Two female activists for women’s rights in the Arab world have been targeted by the Pegasus spyware belonging to the Israeli NSO group, a new investigation revealed on Monday.
The investigation, carried out by Ireland-based human rights group Front Line Defenders, said that the phones of a Jordanian and a Bahraini women’s rights activist were hacked multiple times using the Pegasus spyware, which has been purchased by several repressive governments in the world.
“We cannot directly comment on a report we haven’t seen, nor investigate based on names received in a press inquiry,” the NSO told Israeli daily Haaretz following the investigation.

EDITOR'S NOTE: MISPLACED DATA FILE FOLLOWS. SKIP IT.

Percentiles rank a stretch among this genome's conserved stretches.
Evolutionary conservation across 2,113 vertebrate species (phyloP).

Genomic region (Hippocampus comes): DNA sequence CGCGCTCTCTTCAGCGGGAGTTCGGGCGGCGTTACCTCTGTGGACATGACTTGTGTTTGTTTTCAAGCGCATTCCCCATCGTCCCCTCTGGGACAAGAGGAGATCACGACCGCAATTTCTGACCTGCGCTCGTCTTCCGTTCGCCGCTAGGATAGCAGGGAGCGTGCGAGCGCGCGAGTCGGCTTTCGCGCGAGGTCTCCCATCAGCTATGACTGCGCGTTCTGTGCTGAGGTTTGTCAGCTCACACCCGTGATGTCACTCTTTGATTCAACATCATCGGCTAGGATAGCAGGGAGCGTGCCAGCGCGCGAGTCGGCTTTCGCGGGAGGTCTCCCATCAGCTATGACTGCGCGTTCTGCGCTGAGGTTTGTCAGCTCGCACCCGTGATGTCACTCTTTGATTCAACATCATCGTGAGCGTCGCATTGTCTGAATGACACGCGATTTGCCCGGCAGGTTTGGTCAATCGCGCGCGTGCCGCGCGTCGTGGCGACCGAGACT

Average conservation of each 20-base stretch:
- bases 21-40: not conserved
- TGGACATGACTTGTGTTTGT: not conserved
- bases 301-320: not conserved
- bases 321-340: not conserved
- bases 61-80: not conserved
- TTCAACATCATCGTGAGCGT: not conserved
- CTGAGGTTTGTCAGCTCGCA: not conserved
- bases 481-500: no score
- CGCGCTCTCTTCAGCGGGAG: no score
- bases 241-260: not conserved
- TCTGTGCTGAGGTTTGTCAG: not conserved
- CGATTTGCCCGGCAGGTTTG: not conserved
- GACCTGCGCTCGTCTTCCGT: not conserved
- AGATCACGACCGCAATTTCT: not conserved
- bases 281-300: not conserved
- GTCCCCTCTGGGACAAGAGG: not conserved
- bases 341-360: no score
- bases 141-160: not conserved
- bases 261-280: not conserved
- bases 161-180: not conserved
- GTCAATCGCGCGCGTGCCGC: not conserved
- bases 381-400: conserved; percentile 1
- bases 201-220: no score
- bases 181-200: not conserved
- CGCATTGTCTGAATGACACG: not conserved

The two targets are Bahraini human rights activist Ebtisam Al-Saegh, who has been arrested in Bahrain for her activism in the past, and Jordanian human rights lawyer Hala Ahed Deeb, who represents the country’s biggest union and served as the head of the legal committee of the Jordanian Women’s Union.
The report stressed the gendered impact of NSO’s surveillance: “[Women targets] live in fear of how their personal information, including private photos, videos, and conversations, could be used against them at any given point, opening the door for harassment and abuse.”
Marketed to governments for use solely against terrorists and criminals, Pegasus has been abused by NSO customers to spy on human rights activists, journalists, and politicians from Saudi Arabia to Mexico.